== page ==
/U.S. Army’s Advanced Autonomous Convoy Seems Mission-Ready

U.S. Army’s Advanced Autonomous Convoy Seems Mission-Ready

Advanced Autonomous Convoy 600x413 at U.S. Army’s Advanced Autonomous Convoy Seems Mission Ready

What you see here may look like a scene from the Transformers movie, but it is in fact an Advanced Autonomous Convoy belonging to the U.S. Army. It consists of six trucks that follow a lead vehicle at 40 mph, all of them fully autonomous.

Parallel to civilian efforts focused on the development of autonomous vehicles, U.S. military is working on their own version of unmanned automobiles. The Military’s advanced is, naturally, a lot faster. After all, they have already mastered the Unmanned Aerial Vehicles.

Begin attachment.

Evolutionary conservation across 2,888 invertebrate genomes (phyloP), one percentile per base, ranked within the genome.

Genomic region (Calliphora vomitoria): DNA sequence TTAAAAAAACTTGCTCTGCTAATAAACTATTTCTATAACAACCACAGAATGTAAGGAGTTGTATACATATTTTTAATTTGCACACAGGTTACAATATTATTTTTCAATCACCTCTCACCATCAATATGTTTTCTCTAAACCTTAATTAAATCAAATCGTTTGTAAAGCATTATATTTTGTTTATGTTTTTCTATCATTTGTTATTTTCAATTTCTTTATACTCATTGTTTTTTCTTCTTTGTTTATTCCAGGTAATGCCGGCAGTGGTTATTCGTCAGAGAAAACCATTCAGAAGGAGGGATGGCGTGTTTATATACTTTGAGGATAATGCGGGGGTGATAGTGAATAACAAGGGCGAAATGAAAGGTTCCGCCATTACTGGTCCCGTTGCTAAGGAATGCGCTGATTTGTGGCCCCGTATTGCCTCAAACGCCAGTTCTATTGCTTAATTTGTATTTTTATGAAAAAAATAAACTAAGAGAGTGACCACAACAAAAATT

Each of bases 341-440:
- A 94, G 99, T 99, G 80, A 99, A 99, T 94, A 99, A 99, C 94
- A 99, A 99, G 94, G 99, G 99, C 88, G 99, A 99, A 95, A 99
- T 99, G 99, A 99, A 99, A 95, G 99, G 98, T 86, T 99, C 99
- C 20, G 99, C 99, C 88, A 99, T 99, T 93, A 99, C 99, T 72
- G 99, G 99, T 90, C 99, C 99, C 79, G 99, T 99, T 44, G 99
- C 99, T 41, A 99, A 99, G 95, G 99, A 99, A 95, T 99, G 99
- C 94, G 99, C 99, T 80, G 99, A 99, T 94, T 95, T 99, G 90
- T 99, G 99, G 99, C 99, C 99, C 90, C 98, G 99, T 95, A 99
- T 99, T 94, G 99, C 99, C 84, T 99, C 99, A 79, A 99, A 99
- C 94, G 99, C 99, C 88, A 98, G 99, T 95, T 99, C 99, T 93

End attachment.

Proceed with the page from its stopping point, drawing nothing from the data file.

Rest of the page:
Unmanned Ground Vehicles, though, are proving a bit more difficult, as there are obstacles on the ground that the vehicle has to negotiate, whereas in the air it has a lot more freedom of movement. Still, the U.S. Army Tank-Automotive Research, Development and Engineering Center (TARDEC) and its tech partner Lockheed Martin have achieved remarkable success in making these vehicles behave.

They just finished the Autonomous Mobility Applique System (AMAS) Capabilities Advancement Demonstration (CAD-2) tests at the Department of Energy’s Savannah River Site in South Carolina with complete success. The vehicles involved in the Advanced Autonomous Convoy included one Family of Medium Tactical Vehicles (FMTV) truck, one Medium Tactical Vehicle Replacement (MTVR) vehicle, two Palletized Load System trucks, two M915 Line-Haul Tractors and one Heavy Equipment Transport.

The cool thing about the army’s Autonomous Mobility Applique System (AMAS) is that it is modular. The system’s high-performance LIDAR sensor, and additional algorithms, is installed as a kit and can be used on virtually any military vehicle. A similar approach can lower the cost of production for civilian autonomous vehicles.

Via Lockheed Martin

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